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Wine: Michael Shaps, a Virginia-Burgundy blend


Michael Shaps, in his Charlottesville vineyard. (Margaret Thomas for The Washington Post)

Fans of Virginia wine know Michael Shaps is one of the state’s leading winemakers. His custom-crush facility, Virginia Wineworks, is where he makes wines under his own label as well as a relatively inexpensive line of Wineworks wines. He also consults for nearly two dozen fledgling wineries that make their wines at his facility, as well as several more established wineries in the Charlottesville area.

Oh, and he makes wine in France.

Most "flying winemakers" split their efforts between the Northern and Southern Hemispheres, so harvests are six months apart. Shaps works simultaneously in Virginia and Burgundy, with the help of a cellphone and a team of budding young winemakers he recruited for Wineworks from the famous Lycée Viticole de Beaune, where he studied in the early 1990s.

And that's his French connection. While studying in Beaune, Shaps became close friends with Michel Roucher-Sarrazin, a member of the winemaking team at Domaine Chartron et Trebuchet, a well-regarded but now defunct estate. A few years ago, they formed Maison Shaps et Roucher-Sarrazin, a boutique wine label specializing in fine chardonnays from Meursault and pinot noir from various Burgundy appellations.

Most years, Shaps will take advantage of a break during harvest, while the cabernet sauvignon slowly ripens, to hop a flight to France and participate in harvest along the Cote d'Or. This year, Virginia's early harvest and a rush of new clients kept him at home in Charlottesville.

He's a big fish in a small pond in Virginia, and a minnow in the ocean in Burgundy. But Shaps relishes the challenges of making wine in both places.

Burgundy has centuries of tradition that Shaps and Roucher-Sarrazin want to respect, whereas Virginia is more like a free-wheeling frontier: The only rules are those nature itself imposes on the grapes. In Virginia, Shaps is helping to establish standards for the state's wine industry. He adjusts his approach accordingly.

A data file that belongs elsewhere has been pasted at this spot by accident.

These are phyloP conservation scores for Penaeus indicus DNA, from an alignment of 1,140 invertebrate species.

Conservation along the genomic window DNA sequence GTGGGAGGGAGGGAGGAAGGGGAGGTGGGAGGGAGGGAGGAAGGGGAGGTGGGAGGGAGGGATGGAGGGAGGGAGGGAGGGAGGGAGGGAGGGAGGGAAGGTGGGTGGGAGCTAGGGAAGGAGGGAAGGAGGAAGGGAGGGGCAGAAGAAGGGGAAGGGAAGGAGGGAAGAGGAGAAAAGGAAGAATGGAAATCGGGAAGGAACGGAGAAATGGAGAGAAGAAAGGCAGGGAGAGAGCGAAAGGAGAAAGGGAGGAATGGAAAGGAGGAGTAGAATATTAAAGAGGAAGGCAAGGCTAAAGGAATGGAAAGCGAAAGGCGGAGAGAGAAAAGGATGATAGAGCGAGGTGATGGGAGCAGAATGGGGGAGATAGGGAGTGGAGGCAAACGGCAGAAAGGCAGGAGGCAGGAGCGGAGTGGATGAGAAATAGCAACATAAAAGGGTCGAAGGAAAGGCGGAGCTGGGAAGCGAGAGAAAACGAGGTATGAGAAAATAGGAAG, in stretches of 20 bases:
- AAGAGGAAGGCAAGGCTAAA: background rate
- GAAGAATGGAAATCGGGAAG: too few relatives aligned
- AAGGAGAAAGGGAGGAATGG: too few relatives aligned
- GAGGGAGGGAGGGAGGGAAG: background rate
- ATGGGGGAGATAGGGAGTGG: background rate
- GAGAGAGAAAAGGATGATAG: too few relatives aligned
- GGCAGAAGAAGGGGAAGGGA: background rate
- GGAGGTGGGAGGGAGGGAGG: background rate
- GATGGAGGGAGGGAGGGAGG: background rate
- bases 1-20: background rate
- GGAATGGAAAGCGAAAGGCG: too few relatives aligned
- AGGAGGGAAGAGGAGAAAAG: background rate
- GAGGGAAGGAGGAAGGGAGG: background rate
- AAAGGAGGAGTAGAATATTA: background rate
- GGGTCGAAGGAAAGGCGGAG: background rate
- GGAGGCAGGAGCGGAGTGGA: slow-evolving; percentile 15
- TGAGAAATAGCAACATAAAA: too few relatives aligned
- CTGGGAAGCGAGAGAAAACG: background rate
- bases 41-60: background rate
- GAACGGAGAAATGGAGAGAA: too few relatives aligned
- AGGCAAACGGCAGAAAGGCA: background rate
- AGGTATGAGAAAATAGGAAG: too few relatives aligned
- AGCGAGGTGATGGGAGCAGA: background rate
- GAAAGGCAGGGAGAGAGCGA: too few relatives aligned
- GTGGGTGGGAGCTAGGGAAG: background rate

“In Burgundy, the objective is to be true to the appellation and bring out the unique nuances of each site,” Shaps says. In Virginia, on the other hand, “the objective is to create a wine that offers mature fruit, concentration, good tannic extraction, and enough oak to help the wine develop and age.”

Shaps buys his Virginia Chardonnay from Wild Meadow Vineyard in Loudoun County, where the grapes achieve exceptional concentration. He vinifies it the same way he does premier cru white Burgundy from Meursault -- with about 50 percent of the wine fermented and aged in new oak barrels. While the Burgundy is more age-worthy, sometimes taking five years to unwind and develop its character, the Virginia Chardonnay typically integrates with the oak within two years, Shaps says.

The Michael Shaps Chardonnay may not age as well as his Shaps et Roucher-Sarrazin Meursault, but it can definitely resemble its French role model. Last year, at The Food section's "Judgment of D.C." blind tasting of French and American wines, professional tasters from retail stores and restaurants mistook the Michael Shaps Chardonnay for a top-flight Puligny Montrachet.

The wines also complement each other in marketing. "People in Virginia who know me for my Virginia wines are often willing to try the Burgundies,” Shaps says, “while in other markets such as New York, they may know my Burgundies, and that gives an intro for the Virginia wines.”

The current releases of the Maison Shaps et Roucher-Sarrazin wines feature an effusive, brambly Pinot Noir de Bourgogne 2008 ($19) that should fly off retail shelves and be prominent on by-the-glass wine lists. Their Chardonnay de Bourgogne ($19), sourced from the Macon and vineyards around Puligny, is crisp and minerally.

Among the whites, the Meursault 2007 ($52), made with hillside fruit grown at the highest point in the village, is minerally, vibrant and structured; the 2006 Meursault Premier Cru Les Cras ($75) is fatter and richer, with prominent oak. it was quite lively, changing by the minute in the glass.

The reds include a delicate Cote de Nuit Villages 2007 ($27) and an earthy, mushroomy Gevrey-Chambertin Les Crais 2006 ($58), as well as a velvety Volnay 2006 Premier Cru Les Santenot ($62).

Michael Shaps is scheduled to pour some of his Virginia wines and his Burgundies on Saturday, from 1-5 p.m., at Cleveland Park Wine and Spirits.

-- Dave McIntyre
(Follow me on Twitter.)

By Dave McIntyre  | October 14, 2010; 2:45 PM ET
Categories:  Wine  | Tags:  Wine  
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